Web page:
Double lipid membrane compartments –cellular containers enveloped by two squishy membranes- are commonly observed in biological cells such as nucleus, chloroplasts and mitochondria. Recently, double membranes were observed in key processes involving autophagy. Autophagy (‘self-eating’) is biology’s way of clearing damaged cells to allow the regeneration of new, healthy ones. Although previous research has helped to build a clearer picture of how molecular biology aspects of autophagy works, some basic biophysics-related questions still remain to be answered. To tackle some of these questions, our interdisciplinary project will bring together mathematical modeling, cell biology, biomaterials science and nanotechnology. Computational modeling will help predict double membrane behavior, biomaterials and nanotechnology will help engineer double membranes artificially -outside the cells-, and cell biology will resolve the biological components influential in double membrane behavior in the context of autophagy. An inter-disciplinary effort enables that this research problem is approached from different angles. This is very useful for complex problems such as the one we focus in this project.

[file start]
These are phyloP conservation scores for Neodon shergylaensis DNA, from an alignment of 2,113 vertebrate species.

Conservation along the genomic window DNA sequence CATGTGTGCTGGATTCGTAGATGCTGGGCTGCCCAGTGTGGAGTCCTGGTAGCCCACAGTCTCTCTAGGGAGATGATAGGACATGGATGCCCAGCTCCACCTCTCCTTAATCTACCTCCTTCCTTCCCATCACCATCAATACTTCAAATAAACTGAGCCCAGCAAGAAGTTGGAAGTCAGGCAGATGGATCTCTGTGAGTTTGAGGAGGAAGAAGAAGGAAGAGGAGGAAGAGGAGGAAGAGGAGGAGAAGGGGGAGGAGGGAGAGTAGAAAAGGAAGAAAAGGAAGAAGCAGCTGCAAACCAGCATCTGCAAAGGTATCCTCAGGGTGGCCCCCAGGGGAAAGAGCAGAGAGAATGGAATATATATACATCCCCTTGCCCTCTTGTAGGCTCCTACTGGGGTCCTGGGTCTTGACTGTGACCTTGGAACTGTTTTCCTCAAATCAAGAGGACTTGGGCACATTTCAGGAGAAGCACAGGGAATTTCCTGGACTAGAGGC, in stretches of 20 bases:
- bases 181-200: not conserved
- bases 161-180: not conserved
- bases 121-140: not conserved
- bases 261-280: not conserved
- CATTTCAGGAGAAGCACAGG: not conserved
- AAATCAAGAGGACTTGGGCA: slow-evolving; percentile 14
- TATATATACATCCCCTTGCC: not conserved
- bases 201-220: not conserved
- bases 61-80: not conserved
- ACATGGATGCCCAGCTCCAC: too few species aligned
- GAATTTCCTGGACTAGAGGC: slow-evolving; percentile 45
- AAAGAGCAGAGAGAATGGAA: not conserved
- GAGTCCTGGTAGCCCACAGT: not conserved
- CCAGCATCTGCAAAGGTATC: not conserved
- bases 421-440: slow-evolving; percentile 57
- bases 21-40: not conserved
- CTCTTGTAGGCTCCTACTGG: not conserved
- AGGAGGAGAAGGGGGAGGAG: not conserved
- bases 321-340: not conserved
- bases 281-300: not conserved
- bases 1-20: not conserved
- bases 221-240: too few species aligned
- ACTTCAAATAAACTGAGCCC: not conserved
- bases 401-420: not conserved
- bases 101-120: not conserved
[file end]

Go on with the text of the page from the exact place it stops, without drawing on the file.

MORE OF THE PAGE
In this project we aim to establish how cellular double lipid bilayer vesicles are formed and developed in response to interfacial contacts. As a model concept, we will focus on autophagy, a cellular process that involves elimination of cytoplasmic objects in a double membrane compartment. At a molecular level, the mechanisms leading to the double bilayer vesicles in authophagy are well established, however, the striking membrane transformations have been largely overlooked at the mesoscale, the scale between atoms and cells. In order to address this knowledge gap, we have assembled a team consisting of a world leading molecular cell biologist, two talented early career scientists in applied mathematics and in lipid membrane nanotechnology, as well as state-of-the-art light and electron microscopists. Our approach is to identify and extract key molecules with molecular cell biology, and combine them with model membrane systems to observe isolated effects of the components. The data will be utilized to establish mathematical models which are essential to overcome the technical experimental limitations and to fully characterize the mechanisms involved. Our team previously worked in a thematically unrelated interdisciplinary project and jointly made several breakthroughs reported in some of the most prestigious scientific journals. Our synergy and experience in successfully implementing interdisciplinary research will be beneficial for the proposed project and we are confident that the project will lead to a paradigm change in the understanding of membrane dynamics during the autophagic process. Interference in the autophagy pathway has revolutionary therapeutic potential and we anticipate that some of our results will be relevant for understanding of diseases in which autophagy plays a key role as well as of the understanding of other cellular double membrane structures such as the nuclear envelope, mitochondria, chloroplasts and virus-induced double bilayer vesicles.